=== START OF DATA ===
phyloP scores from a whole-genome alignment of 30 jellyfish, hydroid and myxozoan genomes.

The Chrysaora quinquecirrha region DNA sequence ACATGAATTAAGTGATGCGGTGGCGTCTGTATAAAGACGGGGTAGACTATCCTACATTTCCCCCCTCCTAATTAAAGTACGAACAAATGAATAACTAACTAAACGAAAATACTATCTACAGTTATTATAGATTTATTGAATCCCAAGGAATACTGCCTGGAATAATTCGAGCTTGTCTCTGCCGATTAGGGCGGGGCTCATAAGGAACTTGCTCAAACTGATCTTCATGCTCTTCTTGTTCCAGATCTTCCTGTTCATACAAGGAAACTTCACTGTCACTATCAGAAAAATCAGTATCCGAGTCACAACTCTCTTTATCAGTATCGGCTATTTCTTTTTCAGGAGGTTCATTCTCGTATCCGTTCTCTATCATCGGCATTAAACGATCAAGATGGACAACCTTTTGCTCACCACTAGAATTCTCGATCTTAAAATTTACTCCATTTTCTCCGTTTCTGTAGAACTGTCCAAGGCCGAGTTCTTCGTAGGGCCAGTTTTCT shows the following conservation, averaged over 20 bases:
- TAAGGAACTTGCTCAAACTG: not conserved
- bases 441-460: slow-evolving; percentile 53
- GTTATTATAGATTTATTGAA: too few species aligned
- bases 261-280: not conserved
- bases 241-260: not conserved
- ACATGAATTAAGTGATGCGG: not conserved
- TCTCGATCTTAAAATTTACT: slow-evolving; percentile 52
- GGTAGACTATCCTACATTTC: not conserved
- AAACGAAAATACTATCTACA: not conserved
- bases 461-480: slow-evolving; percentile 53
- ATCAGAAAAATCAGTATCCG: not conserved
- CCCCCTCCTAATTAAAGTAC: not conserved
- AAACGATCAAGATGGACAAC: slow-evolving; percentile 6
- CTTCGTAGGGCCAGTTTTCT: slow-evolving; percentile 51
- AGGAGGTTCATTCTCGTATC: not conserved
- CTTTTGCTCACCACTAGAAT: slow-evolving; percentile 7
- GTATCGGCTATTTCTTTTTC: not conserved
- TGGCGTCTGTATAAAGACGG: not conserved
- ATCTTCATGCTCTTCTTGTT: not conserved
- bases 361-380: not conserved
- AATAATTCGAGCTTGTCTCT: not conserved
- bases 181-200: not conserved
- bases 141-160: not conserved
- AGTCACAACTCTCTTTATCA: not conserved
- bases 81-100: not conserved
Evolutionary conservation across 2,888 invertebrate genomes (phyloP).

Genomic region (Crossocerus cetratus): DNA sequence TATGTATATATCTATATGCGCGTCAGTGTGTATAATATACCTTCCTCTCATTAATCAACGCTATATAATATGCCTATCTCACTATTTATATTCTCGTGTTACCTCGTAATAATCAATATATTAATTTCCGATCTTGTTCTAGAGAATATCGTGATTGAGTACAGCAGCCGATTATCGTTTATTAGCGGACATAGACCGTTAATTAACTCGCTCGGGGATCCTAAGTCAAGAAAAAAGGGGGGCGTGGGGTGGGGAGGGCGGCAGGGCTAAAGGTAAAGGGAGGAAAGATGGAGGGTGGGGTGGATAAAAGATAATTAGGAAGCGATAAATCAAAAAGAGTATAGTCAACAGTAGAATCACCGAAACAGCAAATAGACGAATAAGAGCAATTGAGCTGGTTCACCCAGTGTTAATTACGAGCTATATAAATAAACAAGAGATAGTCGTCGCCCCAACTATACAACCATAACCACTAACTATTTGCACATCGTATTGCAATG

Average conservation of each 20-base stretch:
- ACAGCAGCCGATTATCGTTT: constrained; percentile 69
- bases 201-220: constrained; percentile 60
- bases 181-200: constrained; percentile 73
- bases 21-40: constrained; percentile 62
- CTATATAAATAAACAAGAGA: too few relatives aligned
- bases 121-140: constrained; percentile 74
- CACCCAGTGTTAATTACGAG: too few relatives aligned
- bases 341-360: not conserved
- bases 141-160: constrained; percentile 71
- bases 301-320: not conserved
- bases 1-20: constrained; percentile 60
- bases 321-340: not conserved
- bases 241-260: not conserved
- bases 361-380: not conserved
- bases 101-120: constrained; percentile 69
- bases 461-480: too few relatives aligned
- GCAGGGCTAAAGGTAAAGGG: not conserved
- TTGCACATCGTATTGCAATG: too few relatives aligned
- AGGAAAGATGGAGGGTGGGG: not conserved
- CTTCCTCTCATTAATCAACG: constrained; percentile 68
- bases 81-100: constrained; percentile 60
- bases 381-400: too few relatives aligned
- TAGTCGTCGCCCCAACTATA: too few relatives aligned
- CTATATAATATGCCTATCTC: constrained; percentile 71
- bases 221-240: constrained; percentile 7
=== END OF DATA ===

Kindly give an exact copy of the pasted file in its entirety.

phyloP scores from a whole-genome alignment of 30 jellyfish, hydroid and myxozoan genomes.

The Chrysaora quinquecirrha region DNA sequence ACATGAATTAAGTGATGCGGTGGCGTCTGTATAAAGACGGGGTAGACTATCCTACATTTCCCCCCTCCTAATTAAAGTACGAACAAATGAATAACTAACTAAACGAAAATACTATCTACAGTTATTATAGATTTATTGAATCCCAAGGAATACTGCCTGGAATAATTCGAGCTTGTCTCTGCCGATTAGGGCGGGGCTCATAAGGAACTTGCTCAAACTGATCTTCATGCTCTTCTTGTTCCAGATCTTCCTGTTCATACAAGGAAACTTCACTGTCACTATCAGAAAAATCAGTATCCGAGTCACAACTCTCTTTATCAGTATCGGCTATTTCTTTTTCAGGAGGTTCATTCTCGTATCCGTTCTCTATCATCGGCATTAAACGATCAAGATGGACAACCTTTTGCTCACCACTAGAATTCTCGATCTTAAAATTTACTCCATTTTCTCCGTTTCTGTAGAACTGTCCAAGGCCGAGTTCTTCGTAGGGCCAGTTTTCT shows the following conservation, averaged over 20 bases:
- TAAGGAACTTGCTCAAACTG: not conserved
- bases 441-460: slow-evolving; percentile 53
- GTTATTATAGATTTATTGAA: too few species aligned
- bases 261-280: not conserved
- bases 241-260: not conserved
- ACATGAATTAAGTGATGCGG: not conserved
- TCTCGATCTTAAAATTTACT: slow-evolving; percentile 52
- GGTAGACTATCCTACATTTC: not conserved
- AAACGAAAATACTATCTACA: not conserved
- bases 461-480: slow-evolving; percentile 53
- ATCAGAAAAATCAGTATCCG: not conserved
- CCCCCTCCTAATTAAAGTAC: not conserved
- AAACGATCAAGATGGACAAC: slow-evolving; percentile 6
- CTTCGTAGGGCCAGTTTTCT: slow-evolving; percentile 51
- AGGAGGTTCATTCTCGTATC: not conserved
- CTTTTGCTCACCACTAGAAT: slow-evolving; percentile 7
- GTATCGGCTATTTCTTTTTC: not conserved
- TGGCGTCTGTATAAAGACGG: not conserved
- ATCTTCATGCTCTTCTTGTT: not conserved
- bases 361-380: not conserved
- AATAATTCGAGCTTGTCTCT: not conserved
- bases 181-200: not conserved
- bases 141-160: not conserved
- AGTCACAACTCTCTTTATCA: not conserved
- bases 81-100: not conserved
Evolutionary conservation across 2,888 invertebrate genomes (phyloP).

Genomic region (Crossocerus cetratus): DNA sequence TATGTATATATCTATATGCGCGTCAGTGTGTATAATATACCTTCCTCTCATTAATCAACGCTATATAATATGCCTATCTCACTATTTATATTCTCGTGTTACCTCGTAATAATCAATATATTAATTTCCGATCTTGTTCTAGAGAATATCGTGATTGAGTACAGCAGCCGATTATCGTTTATTAGCGGACATAGACCGTTAATTAACTCGCTCGGGGATCCTAAGTCAAGAAAAAAGGGGGGCGTGGGGTGGGGAGGGCGGCAGGGCTAAAGGTAAAGGGAGGAAAGATGGAGGGTGGGGTGGATAAAAGATAATTAGGAAGCGATAAATCAAAAAGAGTATAGTCAACAGTAGAATCACCGAAACAGCAAATAGACGAATAAGAGCAATTGAGCTGGTTCACCCAGTGTTAATTACGAGCTATATAAATAAACAAGAGATAGTCGTCGCCCCAACTATACAACCATAACCACTAACTATTTGCACATCGTATTGCAATG

Average conservation of each 20-base stretch:
- ACAGCAGCCGATTATCGTTT: constrained; percentile 69
- bases 201-220: constrained; percentile 60
- bases 181-200: constrained; percentile 73
- bases 21-40: constrained; percentile 62
- CTATATAAATAAACAAGAGA: too few relatives aligned
- bases 121-140: constrained; percentile 74
- CACCCAGTGTTAATTACGAG: too few relatives aligned
- bases 341-360: not conserved
- bases 141-160: constrained; percentile 71
- bases 301-320: not conserved
- bases 1-20: constrained; percentile 60
- bases 321-340: not conserved
- bases 241-260: not conserved
- bases 361-380: not conserved
- bases 101-120: constrained; percentile 69
- bases 461-480: too few relatives aligned
- GCAGGGCTAAAGGTAAAGGG: not conserved
- TTGCACATCGTATTGCAATG: too few relatives aligned
- AGGAAAGATGGAGGGTGGGG: not conserved
- CTTCCTCTCATTAATCAACG: constrained; percentile 68
- bases 81-100: constrained; percentile 60
- bases 381-400: too few relatives aligned
- TAGTCGTCGCCCCAACTATA: too few relatives aligned
- CTATATAATATGCCTATCTC: constrained; percentile 71
- bases 221-240: constrained; percentile 7